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New requirements on reforming economic institutions and improving labor productivity


In the context of unpredictable changes and fluctuations in the international economy, the Central Institute for Economic Management (CIEM) has conducted an in-depth study on the growth roadmap for the period of 2021-2023 and the task of promoting economic restructuring via labour market development solutions.

Tole production at the Tien Loi limited liability company (Lai Xa Industrial Park, Hoai Duc District, Hanoi).

Economic recovery in parallel with institutional reform

Director of Department for General Economic Issues and Integration Studies (CIEM) Nguyen Anh Duong said the economic growth results of 2020 and Q1 2021 again affirmed that appropriate and flexible adjustments have been made to the Government’s direction and administration, persisting with the dual goals of drastically and effectively combating COVID-19 and focusing on reviving and promoting domestic production. It is the proactive and methodical management associated with updating the pandemic situation and evaluating growth scenarios, thereby retaining policy space to cope with future scenarios and constantly create further space for new economic activities. Reforms in the business environment and supporting businesses have seen continuity with the previous years, receiving high consensus from the community, enterprises and people. On the side of businesses, there has also been adaptation in terms of organising production, using workers and applying new business models and methods.

In this report, CIEM assesses Vietnam’s economic prospects for 2021-2023 based on three scenarios corresponding to management solutions. Specifically, CIEM predicts the average annual GDP growth during the period at 6.35% regarding the scenario with normal solutions at present, 6.69% in the scenario of loosened fiscal and monetary policy, and 6.76% concerning the scenario of loosened fiscal and monetary policies and institutional reform. “Thus, if the Government only loosens the fiscal and monetary policy, economic growth may be higher, but it will be accompanied by greater inflationary pressure. Meanwhile, if breakthroughs are achieved in the quality of institutional reform, leading to improved growth quality in parallel with appropriate monetary and fiscal easing measures, the average annual GDP growth rate could reach 6.76% in the 2021-2023 period, accompanied by significant improvement in productivity. Then, Vietnam’s economy will recover faster and more sustainably, even when the world economy remains with uncertainties,” Duong emphasised.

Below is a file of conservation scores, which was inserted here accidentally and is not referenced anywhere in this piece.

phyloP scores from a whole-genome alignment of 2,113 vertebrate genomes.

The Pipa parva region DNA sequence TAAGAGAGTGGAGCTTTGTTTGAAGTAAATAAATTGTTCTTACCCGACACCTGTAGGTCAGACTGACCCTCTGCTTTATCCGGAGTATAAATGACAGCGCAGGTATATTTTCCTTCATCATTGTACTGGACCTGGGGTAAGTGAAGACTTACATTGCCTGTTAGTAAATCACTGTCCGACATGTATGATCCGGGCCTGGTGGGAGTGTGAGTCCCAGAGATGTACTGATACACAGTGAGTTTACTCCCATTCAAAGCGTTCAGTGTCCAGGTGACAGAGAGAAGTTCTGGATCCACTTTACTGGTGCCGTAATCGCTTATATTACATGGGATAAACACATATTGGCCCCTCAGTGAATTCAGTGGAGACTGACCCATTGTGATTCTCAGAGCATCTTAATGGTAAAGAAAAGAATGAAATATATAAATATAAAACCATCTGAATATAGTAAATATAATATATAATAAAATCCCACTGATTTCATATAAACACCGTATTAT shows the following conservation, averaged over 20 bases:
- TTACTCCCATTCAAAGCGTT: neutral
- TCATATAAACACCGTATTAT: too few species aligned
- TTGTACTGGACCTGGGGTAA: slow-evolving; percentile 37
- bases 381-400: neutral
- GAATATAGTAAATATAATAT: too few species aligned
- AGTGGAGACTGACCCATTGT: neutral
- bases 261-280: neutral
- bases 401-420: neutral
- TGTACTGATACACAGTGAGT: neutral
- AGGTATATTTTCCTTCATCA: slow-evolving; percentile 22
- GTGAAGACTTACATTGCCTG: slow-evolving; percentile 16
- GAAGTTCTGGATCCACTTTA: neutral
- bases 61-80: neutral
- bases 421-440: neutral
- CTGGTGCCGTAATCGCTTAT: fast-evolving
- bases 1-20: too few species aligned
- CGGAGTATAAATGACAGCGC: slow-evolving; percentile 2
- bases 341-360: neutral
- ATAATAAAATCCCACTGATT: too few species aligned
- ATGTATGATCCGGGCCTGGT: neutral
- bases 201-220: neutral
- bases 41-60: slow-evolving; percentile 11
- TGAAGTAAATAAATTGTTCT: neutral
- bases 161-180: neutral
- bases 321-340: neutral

From these scenarios, CIEM recommends that Vietnam, despite considered one of the countries with successful pandemic control, should develop a long-term plan to avoid the risks of “exhausted” policy space and decreased motivation for economic institutional reform in the future. The economic recovery process should go hand in hand with economic institutional reform. If the economy recovers slowly, economic institutional reform will lack the necessary consensus and motivation, while not creating drastic changes to meet the requirements of the economy. CIEM has also proposed a policy roadmap for the 2021-2023 period, which is to continue effectively containing the disease, removing difficulties for the business community and workers, and reforming economic institutions in 2021. From 2022, economic recovery solutions will be combined with institutional reforms, gradually reducing growth recovery support measures to focus on economic institutional reform in 2023.